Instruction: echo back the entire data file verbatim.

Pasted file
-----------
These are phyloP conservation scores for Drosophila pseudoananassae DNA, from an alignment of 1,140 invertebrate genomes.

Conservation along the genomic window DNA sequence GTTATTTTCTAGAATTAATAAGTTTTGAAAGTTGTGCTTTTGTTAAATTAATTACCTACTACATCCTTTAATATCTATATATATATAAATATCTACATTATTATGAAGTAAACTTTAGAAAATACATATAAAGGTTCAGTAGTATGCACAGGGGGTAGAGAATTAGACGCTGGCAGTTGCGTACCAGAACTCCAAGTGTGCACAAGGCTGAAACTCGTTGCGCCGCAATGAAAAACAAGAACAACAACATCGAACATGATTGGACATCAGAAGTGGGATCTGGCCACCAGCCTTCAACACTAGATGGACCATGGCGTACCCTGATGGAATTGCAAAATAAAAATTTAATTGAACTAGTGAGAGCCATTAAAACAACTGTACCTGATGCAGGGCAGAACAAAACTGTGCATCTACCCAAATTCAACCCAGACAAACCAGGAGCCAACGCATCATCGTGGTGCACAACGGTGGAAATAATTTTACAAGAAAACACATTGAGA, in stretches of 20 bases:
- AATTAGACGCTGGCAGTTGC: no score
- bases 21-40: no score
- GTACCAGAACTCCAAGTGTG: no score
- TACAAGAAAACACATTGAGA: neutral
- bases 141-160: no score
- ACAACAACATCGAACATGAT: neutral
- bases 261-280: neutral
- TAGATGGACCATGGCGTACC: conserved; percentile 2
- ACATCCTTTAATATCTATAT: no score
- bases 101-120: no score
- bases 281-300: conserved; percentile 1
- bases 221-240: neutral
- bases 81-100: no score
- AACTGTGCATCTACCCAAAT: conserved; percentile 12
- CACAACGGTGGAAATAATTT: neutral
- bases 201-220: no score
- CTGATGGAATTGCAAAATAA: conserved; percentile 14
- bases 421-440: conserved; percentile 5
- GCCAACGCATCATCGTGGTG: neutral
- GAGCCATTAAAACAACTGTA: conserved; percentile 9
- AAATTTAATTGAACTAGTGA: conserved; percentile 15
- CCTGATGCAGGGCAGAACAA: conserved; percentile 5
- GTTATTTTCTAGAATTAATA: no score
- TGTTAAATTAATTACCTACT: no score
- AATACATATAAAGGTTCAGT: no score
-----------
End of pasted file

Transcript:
These are phyloP conservation scores for Drosophila pseudoananassae DNA, from an alignment of 1,140 invertebrate genomes.

Conservation along the genomic window DNA sequence GTTATTTTCTAGAATTAATAAGTTTTGAAAGTTGTGCTTTTGTTAAATTAATTACCTACTACATCCTTTAATATCTATATATATATAAATATCTACATTATTATGAAGTAAACTTTAGAAAATACATATAAAGGTTCAGTAGTATGCACAGGGGGTAGAGAATTAGACGCTGGCAGTTGCGTACCAGAACTCCAAGTGTGCACAAGGCTGAAACTCGTTGCGCCGCAATGAAAAACAAGAACAACAACATCGAACATGATTGGACATCAGAAGTGGGATCTGGCCACCAGCCTTCAACACTAGATGGACCATGGCGTACCCTGATGGAATTGCAAAATAAAAATTTAATTGAACTAGTGAGAGCCATTAAAACAACTGTACCTGATGCAGGGCAGAACAAAACTGTGCATCTACCCAAATTCAACCCAGACAAACCAGGAGCCAACGCATCATCGTGGTGCACAACGGTGGAAATAATTTTACAAGAAAACACATTGAGA, in stretches of 20 bases:
- AATTAGACGCTGGCAGTTGC: no score
- bases 21-40: no score
- GTACCAGAACTCCAAGTGTG: no score
- TACAAGAAAACACATTGAGA: neutral
- bases 141-160: no score
- ACAACAACATCGAACATGAT: neutral
- bases 261-280: neutral
- TAGATGGACCATGGCGTACC: conserved; percentile 2
- ACATCCTTTAATATCTATAT: no score
- bases 101-120: no score
- bases 281-300: conserved; percentile 1
- bases 221-240: neutral
- bases 81-100: no score
- AACTGTGCATCTACCCAAAT: conserved; percentile 12
- CACAACGGTGGAAATAATTT: neutral
- bases 201-220: no score
- CTGATGGAATTGCAAAATAA: conserved; percentile 14
- bases 421-440: conserved; percentile 5
- GCCAACGCATCATCGTGGTG: neutral
- GAGCCATTAAAACAACTGTA: conserved; percentile 9
- AAATTTAATTGAACTAGTGA: conserved; percentile 15
- CCTGATGCAGGGCAGAACAA: conserved; percentile 5
- GTTATTTTCTAGAATTAATA: no score
- TGTTAAATTAATTACCTACT: no score
- AATACATATAAAGGTTCAGT: no score